And finally, the third main character: the setting. You write about Helmand Province, Afghanistan, as if you have been there. Have you? A Google search for "Laashekoh" gives me three pages of references to you and your novel - so I suspect that Laashekoh is a fictional village. Am I correct in my assumption? Are this village and its citizens based on a village you know?
I have not had the opportunity to travel to Afghanistan. The village is fictional, and the word “laashe koh” is ledge in Dari. I follow international news closely with my work – including many reports on Afghanistan. I spent one long day in Yale’s Sterling Memorial Library, paging through photography books on Afghanistan from the 1920s and 1930s, before the war with Russia, before the days of Taliban control. But I had to stop and remind myself that a lifelong resident of a village does not describe every detail – after living in a community for a while, we take our routines and everyday scenes for granted – until it changes or we must leave. And we could find characters like the villagers of Laashekoh in some small American farming communities.
I referenced Fear of Beauty in a blog post about Interweaving Subplots. There will also be a full review of this novel in a future blog post, so I won't dive too heavily into its plot here. Instead, I will merely ask Susan to comment on the non-fictional subject matter and controversies presented in the book. What might our readers not gather from reading it? What else would you like us to understand that might not be evident in a work of fiction?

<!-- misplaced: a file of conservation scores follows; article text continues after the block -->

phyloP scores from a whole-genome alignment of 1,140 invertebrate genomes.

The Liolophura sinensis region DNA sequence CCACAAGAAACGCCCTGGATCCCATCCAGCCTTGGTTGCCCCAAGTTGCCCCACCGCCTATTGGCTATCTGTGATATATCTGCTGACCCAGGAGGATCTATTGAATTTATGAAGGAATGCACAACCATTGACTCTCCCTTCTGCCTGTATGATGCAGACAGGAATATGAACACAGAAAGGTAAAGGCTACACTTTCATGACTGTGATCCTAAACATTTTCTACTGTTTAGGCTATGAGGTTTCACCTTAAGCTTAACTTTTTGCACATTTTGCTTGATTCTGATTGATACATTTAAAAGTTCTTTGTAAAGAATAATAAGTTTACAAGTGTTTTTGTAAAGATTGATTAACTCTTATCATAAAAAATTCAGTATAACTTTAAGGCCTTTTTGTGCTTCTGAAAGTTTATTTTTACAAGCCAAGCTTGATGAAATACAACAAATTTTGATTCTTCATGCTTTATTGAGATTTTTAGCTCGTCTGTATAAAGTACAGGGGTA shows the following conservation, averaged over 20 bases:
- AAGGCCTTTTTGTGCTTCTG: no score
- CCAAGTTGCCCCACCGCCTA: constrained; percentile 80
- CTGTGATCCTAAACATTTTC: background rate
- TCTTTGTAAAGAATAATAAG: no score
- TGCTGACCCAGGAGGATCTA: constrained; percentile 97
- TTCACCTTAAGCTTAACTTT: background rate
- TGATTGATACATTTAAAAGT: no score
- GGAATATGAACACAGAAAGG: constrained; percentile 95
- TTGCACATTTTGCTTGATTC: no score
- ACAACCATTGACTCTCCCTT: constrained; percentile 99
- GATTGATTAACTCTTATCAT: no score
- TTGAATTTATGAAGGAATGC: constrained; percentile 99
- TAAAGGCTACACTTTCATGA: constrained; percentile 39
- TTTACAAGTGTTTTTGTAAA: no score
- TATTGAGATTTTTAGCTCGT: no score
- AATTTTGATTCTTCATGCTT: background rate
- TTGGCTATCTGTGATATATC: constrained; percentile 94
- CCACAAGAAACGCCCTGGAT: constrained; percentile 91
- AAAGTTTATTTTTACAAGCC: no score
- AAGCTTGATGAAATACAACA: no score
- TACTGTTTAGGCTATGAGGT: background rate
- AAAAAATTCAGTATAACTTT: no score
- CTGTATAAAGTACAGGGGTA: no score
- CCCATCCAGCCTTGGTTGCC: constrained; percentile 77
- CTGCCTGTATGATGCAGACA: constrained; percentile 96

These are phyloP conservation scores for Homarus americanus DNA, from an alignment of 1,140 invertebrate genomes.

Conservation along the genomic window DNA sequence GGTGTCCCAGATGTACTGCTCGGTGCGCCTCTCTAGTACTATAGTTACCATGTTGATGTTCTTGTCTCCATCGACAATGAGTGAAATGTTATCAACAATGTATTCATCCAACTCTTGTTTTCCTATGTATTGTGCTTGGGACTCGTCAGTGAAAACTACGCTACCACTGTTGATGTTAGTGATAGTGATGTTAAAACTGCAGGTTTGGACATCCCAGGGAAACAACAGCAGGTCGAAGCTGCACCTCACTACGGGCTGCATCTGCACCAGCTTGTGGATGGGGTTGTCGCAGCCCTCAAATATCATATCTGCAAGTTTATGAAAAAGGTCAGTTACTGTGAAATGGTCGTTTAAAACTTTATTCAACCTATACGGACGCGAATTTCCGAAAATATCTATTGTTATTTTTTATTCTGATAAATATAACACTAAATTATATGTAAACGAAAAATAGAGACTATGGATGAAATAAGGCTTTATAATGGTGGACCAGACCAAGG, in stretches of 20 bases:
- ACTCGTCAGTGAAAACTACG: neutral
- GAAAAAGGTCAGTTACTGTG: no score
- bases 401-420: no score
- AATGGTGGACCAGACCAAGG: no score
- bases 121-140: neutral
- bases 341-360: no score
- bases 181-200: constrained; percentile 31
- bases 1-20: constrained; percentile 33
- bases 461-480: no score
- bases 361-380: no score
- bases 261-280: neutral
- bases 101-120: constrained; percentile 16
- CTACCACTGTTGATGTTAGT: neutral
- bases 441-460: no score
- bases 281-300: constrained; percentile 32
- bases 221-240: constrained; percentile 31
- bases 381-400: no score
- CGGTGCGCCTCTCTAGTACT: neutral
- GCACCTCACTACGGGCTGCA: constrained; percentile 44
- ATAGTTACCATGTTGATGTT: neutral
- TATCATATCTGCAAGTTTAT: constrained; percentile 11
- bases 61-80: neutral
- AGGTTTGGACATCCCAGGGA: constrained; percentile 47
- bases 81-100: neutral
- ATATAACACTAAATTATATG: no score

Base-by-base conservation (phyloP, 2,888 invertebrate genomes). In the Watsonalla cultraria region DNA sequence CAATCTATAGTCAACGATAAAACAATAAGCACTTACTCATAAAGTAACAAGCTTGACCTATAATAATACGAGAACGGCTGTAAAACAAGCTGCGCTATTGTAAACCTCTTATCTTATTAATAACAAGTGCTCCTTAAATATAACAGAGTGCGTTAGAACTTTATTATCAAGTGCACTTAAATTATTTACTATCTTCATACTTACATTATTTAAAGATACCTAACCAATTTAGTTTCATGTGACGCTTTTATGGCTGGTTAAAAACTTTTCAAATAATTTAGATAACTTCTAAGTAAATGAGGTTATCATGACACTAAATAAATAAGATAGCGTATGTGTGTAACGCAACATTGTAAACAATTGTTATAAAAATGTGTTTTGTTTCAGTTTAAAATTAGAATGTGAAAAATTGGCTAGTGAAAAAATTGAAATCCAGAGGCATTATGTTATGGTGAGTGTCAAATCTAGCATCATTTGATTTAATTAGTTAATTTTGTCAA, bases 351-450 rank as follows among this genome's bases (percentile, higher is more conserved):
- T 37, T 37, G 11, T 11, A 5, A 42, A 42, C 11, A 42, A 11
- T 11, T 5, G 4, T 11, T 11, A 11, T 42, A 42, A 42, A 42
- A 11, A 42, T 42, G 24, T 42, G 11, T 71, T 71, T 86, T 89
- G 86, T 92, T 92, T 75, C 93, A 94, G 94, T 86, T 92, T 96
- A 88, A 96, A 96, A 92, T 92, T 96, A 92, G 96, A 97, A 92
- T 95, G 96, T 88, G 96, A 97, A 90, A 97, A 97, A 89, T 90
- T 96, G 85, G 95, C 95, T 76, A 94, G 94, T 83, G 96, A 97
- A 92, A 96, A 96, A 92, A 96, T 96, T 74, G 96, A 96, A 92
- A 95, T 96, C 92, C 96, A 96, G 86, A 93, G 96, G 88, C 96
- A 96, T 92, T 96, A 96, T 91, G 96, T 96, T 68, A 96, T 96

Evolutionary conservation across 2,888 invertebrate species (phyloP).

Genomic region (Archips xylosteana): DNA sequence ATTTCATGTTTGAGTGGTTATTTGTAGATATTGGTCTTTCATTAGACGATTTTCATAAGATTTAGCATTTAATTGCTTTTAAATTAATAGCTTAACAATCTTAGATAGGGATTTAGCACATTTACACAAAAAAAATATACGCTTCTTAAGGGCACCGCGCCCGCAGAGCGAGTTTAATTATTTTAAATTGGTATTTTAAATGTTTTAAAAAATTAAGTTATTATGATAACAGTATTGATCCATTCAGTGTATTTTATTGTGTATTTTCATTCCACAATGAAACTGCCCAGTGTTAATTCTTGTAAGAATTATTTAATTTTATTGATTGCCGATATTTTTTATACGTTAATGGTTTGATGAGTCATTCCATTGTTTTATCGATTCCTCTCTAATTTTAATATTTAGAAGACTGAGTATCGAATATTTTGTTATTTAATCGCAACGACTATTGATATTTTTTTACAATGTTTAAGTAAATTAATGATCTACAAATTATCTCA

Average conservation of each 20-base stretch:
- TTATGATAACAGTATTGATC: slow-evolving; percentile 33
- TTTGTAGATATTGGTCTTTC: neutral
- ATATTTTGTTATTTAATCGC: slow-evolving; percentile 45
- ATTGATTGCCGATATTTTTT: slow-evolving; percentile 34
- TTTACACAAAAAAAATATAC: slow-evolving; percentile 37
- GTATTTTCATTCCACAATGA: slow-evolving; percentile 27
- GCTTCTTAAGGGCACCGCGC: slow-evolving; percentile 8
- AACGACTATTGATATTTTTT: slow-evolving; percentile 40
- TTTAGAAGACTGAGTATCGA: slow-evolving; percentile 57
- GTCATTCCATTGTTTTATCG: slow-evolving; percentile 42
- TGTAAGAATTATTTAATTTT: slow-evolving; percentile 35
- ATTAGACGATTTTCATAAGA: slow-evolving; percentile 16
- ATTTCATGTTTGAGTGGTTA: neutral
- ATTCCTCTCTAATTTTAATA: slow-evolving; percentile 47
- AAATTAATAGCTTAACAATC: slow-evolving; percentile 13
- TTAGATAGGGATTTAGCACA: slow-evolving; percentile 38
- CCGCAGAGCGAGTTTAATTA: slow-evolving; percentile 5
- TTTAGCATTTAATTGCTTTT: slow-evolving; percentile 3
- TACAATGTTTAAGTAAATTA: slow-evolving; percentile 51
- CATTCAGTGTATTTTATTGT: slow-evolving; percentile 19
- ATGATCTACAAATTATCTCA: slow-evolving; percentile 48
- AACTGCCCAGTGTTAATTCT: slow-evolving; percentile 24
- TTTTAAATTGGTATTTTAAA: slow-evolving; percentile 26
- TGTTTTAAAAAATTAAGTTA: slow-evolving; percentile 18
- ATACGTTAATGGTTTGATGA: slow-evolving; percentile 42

The book is a product of my constant reading, writing and editing about modern globalization. All on this globe share many connections. Attempts to isolate ourselves from the mass of ideas swirling the globe in an ever-rapid pace is not easy. The worst ideas, ones that entail controlling others, are persistent. But the best ideas are penetrating, lasting and can’t be vanquished. In this era of globalization, it’s critical for people to be lifelong learners and think for themselves.
Last, what else would you like our readers to know about you? Are you currently writing another novel? Care to comment about it?
I have two books going. One is a sequel to Fear of Beauty. But I’m a very slow writer who likes an intricate plot!
I would like to call our readers' attention to your blog, at which you don your journalism hat and detail the many themes presented in Fear of Beauty: the plight of women in rural Afghanistan, the role of agriculture in rebuilding a war-torn nation, the interpretation and misinterpretation of Islamic law and the personal and political agendas that fit those interpretations. I encourage anyone interested in Middle Eastern politics to explore these pages. Susan, please also provide any additional website or contact info you'd like our readers to have.
YaleGlobal is a rich resource on globalization and my personal website is www.froetschel.com.